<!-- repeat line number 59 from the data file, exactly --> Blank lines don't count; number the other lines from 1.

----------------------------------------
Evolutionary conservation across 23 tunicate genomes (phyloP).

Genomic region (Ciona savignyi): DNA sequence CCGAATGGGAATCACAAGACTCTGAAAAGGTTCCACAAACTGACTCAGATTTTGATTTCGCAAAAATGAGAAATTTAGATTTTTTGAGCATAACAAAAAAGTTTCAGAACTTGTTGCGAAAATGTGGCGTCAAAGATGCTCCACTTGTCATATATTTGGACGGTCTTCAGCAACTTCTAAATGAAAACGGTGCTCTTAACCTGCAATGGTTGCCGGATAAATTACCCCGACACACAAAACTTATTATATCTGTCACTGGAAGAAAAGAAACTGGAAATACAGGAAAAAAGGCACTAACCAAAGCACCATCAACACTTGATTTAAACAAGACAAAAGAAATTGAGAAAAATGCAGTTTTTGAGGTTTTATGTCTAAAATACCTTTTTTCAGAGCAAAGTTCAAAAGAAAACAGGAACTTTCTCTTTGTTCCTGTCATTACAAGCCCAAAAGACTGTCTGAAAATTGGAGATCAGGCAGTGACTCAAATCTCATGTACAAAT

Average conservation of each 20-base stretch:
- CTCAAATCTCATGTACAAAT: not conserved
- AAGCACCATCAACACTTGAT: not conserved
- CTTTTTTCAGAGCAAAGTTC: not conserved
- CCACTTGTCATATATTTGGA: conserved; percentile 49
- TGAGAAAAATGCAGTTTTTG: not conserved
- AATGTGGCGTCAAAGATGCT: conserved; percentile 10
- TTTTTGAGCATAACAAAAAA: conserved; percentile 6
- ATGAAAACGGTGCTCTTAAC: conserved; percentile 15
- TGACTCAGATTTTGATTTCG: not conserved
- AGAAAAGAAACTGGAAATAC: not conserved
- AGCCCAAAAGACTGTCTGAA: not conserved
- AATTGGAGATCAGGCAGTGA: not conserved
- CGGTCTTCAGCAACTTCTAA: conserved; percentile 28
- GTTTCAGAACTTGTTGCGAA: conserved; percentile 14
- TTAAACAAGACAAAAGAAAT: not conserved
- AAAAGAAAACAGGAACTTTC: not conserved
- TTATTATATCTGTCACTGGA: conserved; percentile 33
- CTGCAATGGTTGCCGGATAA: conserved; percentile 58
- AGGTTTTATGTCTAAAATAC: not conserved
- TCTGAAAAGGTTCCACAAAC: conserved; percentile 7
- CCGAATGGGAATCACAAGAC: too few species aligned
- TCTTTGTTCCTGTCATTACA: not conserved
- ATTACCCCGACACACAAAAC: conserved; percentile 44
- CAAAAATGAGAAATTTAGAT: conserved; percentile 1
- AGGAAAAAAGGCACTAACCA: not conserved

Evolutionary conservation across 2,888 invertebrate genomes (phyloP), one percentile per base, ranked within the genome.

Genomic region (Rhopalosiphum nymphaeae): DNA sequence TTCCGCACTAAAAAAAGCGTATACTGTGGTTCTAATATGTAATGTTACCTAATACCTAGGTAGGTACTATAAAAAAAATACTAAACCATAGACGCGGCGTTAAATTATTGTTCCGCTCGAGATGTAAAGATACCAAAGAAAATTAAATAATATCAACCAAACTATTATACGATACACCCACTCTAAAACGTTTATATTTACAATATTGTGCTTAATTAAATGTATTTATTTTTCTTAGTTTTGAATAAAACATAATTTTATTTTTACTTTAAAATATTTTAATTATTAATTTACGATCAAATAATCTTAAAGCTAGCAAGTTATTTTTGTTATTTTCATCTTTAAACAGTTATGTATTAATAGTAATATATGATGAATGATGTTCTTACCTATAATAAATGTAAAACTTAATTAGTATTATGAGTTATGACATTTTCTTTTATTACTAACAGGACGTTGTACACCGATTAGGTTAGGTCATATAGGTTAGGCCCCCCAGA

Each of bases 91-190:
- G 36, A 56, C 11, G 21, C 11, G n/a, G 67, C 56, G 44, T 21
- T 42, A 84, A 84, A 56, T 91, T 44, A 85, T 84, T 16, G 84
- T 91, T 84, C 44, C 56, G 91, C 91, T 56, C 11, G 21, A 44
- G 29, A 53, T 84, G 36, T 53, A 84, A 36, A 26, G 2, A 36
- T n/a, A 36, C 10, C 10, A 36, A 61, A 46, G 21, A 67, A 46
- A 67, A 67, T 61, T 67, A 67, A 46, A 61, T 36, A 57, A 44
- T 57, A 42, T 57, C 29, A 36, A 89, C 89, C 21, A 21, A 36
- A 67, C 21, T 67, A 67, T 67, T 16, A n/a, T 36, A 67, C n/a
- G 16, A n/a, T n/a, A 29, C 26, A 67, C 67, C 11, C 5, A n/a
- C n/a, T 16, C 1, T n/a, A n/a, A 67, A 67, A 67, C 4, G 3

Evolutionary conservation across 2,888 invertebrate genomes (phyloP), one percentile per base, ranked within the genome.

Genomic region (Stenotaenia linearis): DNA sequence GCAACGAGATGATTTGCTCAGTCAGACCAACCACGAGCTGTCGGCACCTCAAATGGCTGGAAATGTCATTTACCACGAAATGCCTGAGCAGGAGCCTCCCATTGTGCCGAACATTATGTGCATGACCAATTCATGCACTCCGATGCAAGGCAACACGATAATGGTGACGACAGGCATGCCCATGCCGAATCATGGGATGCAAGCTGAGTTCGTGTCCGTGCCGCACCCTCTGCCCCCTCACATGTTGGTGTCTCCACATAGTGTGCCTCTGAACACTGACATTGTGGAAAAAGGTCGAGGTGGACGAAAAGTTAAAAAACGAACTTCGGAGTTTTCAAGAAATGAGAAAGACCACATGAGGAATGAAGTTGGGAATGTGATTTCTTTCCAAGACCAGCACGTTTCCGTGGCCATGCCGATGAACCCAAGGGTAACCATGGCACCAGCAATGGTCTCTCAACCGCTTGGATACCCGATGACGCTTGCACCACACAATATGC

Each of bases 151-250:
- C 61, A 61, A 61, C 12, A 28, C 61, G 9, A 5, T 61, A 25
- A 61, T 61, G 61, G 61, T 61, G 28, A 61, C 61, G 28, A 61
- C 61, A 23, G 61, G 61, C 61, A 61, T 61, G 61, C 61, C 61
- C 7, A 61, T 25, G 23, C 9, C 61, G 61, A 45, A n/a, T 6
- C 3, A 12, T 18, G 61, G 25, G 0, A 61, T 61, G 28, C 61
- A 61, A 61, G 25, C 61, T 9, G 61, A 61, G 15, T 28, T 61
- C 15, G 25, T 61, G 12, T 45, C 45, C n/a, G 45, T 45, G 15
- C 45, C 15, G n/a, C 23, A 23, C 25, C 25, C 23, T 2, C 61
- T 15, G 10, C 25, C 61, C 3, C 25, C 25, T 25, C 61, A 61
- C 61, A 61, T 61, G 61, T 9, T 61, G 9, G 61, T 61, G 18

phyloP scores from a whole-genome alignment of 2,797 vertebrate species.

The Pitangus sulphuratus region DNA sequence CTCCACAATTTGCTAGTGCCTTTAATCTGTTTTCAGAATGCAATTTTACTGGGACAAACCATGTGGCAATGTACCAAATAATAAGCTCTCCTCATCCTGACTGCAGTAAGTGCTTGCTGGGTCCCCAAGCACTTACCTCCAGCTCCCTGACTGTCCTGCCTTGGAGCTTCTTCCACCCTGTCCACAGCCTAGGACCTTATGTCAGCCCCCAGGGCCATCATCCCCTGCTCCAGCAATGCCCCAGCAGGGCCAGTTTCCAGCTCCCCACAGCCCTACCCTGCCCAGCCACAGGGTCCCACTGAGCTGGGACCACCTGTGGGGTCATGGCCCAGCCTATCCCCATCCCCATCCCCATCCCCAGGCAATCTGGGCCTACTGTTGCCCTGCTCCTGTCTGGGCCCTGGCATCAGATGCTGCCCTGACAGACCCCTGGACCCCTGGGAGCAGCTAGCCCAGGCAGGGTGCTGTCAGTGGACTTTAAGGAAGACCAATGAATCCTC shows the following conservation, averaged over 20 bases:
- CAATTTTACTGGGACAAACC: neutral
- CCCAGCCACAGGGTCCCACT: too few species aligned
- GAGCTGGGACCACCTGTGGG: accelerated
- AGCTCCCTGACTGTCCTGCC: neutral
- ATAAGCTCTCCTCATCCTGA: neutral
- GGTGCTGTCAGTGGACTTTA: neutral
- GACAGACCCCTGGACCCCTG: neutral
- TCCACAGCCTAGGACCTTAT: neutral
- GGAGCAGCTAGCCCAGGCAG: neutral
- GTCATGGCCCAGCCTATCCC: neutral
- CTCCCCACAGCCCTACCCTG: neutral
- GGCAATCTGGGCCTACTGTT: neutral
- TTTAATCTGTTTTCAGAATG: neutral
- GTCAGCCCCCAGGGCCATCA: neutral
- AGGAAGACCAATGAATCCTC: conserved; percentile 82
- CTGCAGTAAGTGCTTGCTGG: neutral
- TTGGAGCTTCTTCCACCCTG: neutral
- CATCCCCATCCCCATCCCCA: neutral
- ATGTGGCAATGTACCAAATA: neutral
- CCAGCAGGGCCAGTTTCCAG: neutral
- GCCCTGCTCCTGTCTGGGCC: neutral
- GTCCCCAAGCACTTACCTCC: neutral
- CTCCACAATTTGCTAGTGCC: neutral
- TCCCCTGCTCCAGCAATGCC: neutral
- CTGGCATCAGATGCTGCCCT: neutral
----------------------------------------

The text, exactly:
- GAGCTGGGACCACCTGTGGG: accelerated